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Citizen forum on building heights: One review… and responses

January 12th, 2011 · 64 Comments

I didn’t make it last night to the forum that West End Neighbours organized on Vancouver’s proposal to allow some taller new buildings on the downtown peninsula, an issue that council is going to vote on Jan. 20. However, others did. Here is one review, from architect and development consultant Michael Geller. I’d like to hear from others what their take on this was.

Well, since I promised I’d attend the ‘citizens forum’ if Brent Toderian attended, I did attend. Sadly, Brent was not afforded an opportunity to speak, but I heard on CBC that he might be organizing a briefing soon.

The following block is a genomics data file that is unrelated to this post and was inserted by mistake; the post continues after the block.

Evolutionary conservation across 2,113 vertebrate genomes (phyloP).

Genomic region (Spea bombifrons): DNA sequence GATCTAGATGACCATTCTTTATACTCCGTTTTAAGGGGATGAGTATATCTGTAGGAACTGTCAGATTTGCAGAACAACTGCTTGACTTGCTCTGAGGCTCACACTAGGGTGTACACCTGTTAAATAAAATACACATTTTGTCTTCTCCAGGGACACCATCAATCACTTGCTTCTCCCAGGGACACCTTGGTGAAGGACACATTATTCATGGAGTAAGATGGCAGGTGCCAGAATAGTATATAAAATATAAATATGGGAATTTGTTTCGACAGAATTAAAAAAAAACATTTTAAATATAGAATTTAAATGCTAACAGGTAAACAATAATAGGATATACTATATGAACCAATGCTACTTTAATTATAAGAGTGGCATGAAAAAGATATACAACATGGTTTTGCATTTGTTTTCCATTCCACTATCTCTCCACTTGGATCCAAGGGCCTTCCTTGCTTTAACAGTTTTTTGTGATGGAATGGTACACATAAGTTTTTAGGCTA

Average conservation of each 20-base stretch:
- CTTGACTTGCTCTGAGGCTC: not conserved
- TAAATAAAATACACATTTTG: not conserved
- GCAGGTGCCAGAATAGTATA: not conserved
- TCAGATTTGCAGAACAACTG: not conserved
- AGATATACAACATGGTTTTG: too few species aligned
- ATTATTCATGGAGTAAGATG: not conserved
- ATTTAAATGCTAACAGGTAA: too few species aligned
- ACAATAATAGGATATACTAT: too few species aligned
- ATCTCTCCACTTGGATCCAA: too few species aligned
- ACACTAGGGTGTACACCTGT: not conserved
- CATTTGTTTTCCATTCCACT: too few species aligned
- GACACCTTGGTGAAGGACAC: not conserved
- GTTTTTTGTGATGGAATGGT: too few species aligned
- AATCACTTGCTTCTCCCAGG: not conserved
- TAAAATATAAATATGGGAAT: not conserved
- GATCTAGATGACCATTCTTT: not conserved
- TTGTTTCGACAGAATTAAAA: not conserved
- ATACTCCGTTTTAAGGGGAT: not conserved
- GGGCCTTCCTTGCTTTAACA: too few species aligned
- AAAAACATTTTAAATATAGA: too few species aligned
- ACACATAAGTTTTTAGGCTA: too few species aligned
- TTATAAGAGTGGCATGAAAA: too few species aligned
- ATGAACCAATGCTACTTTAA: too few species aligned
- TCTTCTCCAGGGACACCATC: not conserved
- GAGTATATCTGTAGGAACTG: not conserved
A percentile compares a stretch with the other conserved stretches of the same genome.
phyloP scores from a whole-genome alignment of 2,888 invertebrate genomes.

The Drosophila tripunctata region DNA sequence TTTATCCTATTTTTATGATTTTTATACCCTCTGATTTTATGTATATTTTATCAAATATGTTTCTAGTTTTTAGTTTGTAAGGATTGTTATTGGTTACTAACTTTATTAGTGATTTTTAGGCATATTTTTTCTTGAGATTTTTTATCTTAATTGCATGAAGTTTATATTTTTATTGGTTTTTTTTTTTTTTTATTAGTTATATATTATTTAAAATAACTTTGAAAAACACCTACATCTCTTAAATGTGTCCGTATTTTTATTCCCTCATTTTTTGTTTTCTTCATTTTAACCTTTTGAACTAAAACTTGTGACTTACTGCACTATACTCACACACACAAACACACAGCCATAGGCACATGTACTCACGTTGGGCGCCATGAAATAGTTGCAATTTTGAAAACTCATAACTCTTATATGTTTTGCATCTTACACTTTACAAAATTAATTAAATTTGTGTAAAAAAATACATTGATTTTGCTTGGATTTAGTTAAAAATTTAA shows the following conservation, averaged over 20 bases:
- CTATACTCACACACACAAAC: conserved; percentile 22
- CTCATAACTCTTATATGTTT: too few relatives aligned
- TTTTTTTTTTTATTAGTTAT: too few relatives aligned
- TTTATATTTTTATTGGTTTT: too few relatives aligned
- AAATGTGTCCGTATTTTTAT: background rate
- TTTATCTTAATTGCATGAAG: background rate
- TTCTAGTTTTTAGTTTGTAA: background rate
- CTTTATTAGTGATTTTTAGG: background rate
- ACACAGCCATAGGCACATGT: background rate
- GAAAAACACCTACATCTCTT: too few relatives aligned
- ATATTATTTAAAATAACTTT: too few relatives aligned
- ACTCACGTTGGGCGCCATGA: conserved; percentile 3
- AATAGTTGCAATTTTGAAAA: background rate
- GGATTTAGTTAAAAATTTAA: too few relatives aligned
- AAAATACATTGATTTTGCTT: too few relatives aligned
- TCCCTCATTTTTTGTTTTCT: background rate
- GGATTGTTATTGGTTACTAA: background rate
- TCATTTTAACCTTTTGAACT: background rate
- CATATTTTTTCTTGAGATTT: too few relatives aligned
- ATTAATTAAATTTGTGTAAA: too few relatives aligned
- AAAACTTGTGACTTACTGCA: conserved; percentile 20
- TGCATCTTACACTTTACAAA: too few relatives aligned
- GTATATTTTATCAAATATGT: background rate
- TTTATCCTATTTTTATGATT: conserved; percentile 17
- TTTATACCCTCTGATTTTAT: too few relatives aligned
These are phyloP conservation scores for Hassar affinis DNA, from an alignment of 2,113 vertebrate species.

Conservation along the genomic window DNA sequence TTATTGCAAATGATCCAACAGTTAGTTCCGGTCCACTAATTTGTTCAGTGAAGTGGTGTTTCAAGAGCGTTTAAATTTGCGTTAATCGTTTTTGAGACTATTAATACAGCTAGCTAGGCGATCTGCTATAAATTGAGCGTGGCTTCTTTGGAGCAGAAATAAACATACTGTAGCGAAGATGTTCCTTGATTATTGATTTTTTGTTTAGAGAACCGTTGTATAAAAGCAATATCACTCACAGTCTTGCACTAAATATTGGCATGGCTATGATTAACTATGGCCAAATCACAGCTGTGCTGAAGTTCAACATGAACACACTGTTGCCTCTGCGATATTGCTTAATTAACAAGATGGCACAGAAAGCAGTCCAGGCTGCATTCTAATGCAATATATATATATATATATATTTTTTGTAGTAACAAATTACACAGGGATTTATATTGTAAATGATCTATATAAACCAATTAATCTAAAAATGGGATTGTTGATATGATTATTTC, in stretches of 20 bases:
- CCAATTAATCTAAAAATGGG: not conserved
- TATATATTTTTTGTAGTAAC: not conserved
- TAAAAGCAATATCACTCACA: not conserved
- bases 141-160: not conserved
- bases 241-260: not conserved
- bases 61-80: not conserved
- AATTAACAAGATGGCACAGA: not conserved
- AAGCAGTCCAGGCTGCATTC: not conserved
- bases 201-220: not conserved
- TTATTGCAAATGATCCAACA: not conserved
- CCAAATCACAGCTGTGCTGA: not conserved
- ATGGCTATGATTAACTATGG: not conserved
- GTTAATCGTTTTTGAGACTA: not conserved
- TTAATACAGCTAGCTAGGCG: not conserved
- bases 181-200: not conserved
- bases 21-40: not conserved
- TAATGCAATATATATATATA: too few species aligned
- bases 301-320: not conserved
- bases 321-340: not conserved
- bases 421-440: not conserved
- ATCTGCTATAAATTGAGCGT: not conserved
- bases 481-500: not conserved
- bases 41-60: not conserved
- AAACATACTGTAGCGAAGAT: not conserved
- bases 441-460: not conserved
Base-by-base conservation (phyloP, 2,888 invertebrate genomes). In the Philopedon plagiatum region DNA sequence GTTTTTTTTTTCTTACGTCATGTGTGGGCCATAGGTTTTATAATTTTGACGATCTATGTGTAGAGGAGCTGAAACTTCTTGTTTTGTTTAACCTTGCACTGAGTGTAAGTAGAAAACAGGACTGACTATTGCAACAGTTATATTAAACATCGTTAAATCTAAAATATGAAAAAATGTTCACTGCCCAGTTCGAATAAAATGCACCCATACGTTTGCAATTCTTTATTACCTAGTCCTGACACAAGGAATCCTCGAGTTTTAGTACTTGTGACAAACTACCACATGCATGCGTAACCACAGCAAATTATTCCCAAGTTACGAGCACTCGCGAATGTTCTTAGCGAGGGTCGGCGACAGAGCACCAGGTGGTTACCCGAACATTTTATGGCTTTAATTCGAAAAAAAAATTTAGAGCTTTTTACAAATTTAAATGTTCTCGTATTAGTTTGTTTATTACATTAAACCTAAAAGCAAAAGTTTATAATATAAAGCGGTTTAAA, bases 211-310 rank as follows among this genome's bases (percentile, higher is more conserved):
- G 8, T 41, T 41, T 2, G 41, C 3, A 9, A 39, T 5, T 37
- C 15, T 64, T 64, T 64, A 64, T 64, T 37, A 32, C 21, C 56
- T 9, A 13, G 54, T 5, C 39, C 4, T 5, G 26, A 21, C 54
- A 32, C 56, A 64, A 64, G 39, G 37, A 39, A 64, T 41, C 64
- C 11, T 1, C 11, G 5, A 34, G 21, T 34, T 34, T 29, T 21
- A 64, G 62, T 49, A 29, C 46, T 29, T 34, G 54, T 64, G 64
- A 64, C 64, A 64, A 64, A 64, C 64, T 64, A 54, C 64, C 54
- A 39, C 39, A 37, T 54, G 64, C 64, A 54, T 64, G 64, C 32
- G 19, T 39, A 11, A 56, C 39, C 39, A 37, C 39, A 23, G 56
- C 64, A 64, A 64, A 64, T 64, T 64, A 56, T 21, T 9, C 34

While I believe that Randy Helton and his colleagues are well intentioned, (they want to save the environment) I must say I found the presentations very naive and uninformed

(Mr. Helton expressed shock and dismay re: the Metro regional growth management study…why haven’t we heard about this, he asked…referencing some comments on the UDI website.. The fact is, this has been one of the most publicized consultative initiatives over the past few years, with literally hundreds, yes, hundreds of presentations and consultations….)

As for the analysis of building heights, views and capacity, what seemed like an ‘anti all high rise’ presentation by a landscape architect was simplistic, rambling, and terribly naive.

Jean Swanson’s tirade against any more condominiums in the DTES was misguided, and I won’t comment on Ned Jacob’s presentation other than to say after about two minutes, the organizers started manoevering to get him away from the mike.